“The identity of a third party and the allegations of sexual abuse which she made in confidence against the father of a child who was the subject of contact proceedings would be disclosed in those proceedings since to do so would not violate her right to protection from inhuman or degrading treatment under article 3 of the Convention for the Protection of Human Rights and Fundamental Freedoms, and would be a proportionate interference with her right to respect for her private life under article 8, since it was justified by the need to protect the parents’ and child’s rights to a fair trial and respect for their family life, guaranteed by articles 6 and 8 of the Convention.”

WLR Daily, 12th December 2012

Source: www.iclr.co.uk

Supreme Court: Articles 3, 6 and 8 ECHR in child protection PII case – Panopticon

“There have been a number of important privacy judgments in recent weeks, particularly concerning Article 8 ECHR in cases with child protection elements.”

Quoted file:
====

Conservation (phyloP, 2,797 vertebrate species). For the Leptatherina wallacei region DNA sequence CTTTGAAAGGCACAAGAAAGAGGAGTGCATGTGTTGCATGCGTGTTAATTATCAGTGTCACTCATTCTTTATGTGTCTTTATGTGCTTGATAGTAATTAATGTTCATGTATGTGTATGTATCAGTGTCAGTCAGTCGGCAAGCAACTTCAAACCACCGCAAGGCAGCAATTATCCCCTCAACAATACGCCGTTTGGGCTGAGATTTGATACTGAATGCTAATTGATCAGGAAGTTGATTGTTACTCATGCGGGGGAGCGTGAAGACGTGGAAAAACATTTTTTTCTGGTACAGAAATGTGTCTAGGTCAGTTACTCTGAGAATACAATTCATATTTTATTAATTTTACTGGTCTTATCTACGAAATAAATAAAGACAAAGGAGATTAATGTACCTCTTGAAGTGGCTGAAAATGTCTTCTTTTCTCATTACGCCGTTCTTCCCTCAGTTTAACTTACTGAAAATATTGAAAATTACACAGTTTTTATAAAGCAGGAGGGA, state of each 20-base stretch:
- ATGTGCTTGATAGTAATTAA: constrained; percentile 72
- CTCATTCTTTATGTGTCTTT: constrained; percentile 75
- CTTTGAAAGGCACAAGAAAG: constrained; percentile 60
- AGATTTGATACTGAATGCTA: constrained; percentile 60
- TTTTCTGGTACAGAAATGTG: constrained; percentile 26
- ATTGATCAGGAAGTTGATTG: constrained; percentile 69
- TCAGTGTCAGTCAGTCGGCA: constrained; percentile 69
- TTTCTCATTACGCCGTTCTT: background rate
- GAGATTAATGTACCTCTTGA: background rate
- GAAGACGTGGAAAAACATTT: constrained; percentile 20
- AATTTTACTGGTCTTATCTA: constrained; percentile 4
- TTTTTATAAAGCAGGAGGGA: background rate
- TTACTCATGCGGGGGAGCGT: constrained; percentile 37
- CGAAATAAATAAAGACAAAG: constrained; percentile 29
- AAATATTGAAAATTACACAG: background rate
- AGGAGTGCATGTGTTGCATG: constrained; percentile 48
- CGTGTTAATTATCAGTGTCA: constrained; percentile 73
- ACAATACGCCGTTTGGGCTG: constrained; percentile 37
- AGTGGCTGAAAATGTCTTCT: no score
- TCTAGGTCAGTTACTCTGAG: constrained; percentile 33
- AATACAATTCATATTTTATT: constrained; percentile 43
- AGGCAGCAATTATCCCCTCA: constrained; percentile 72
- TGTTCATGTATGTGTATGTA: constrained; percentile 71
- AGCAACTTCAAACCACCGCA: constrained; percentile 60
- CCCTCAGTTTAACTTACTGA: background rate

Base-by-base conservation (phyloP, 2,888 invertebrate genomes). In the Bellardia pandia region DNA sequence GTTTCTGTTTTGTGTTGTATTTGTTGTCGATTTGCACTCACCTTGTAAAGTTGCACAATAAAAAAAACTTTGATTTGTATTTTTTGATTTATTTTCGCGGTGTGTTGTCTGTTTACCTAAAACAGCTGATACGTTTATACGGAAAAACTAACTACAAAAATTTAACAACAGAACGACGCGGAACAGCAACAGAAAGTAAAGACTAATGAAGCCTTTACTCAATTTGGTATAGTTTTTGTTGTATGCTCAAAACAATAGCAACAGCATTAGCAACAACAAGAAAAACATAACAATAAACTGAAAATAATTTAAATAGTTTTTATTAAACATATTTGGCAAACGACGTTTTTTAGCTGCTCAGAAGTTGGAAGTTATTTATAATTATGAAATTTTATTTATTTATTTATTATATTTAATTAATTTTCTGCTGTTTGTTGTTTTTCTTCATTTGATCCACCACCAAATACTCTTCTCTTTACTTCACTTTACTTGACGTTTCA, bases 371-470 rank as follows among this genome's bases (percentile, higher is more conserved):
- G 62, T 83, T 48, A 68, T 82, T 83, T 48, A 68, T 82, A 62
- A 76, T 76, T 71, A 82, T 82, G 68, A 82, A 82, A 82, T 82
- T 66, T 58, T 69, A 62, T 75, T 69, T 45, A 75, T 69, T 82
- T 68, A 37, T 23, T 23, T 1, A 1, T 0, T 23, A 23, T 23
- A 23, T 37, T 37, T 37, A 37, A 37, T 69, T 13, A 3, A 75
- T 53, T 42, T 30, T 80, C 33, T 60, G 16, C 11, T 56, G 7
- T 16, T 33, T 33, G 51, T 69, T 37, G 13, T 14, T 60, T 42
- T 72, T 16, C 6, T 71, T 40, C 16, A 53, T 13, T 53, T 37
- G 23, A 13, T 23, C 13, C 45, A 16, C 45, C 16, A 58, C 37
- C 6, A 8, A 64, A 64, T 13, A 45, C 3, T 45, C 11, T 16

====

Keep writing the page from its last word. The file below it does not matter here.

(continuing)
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Panopticon, 13th December 2012

www.panopticonblog.com

Azelle Rodney Inquiry lawyers can see surveillance film footage – UK Human Rights Blog

“R (on the application of the Metropolitan Police Service) v the Chairman of the Inquiry into the Death of Azelle Rodney and Interested Parties [2012] EWHA 2783 (Admin).

The public inquiry into the death of Azelle Rodney, which commenced in 2010, was still under way when it was interrupted by the present dispute. It concerned the issue whether police surveillance footage taken from the air, showing Azelle Rodney’s movements in the two hours before his death, should be disclosed to the legal team representing his mother at the Inquiry.”

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UK Human Rights Blog, 16th October 2012

Source: www.ukhumanrightsblog.com

Time to untangle the debate over secret courts – UK Human Rights Blog

“Tomorrow (25 September), Liberal Democrats will debate the Justice and Security Bill and will vote on saying no to the Government’s controversial secret courts proposals. Played in the press as a good opportunity to put clear blue water between the coalition partners, the motion will give a party members a chance to speak out on a Bill which many see as an anathema to the traditional liberal commitment to open, fair and equal access to justice.”

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UK Human Rights Blog, 24th September 2012

Source: www.ukhumanrightsblog.com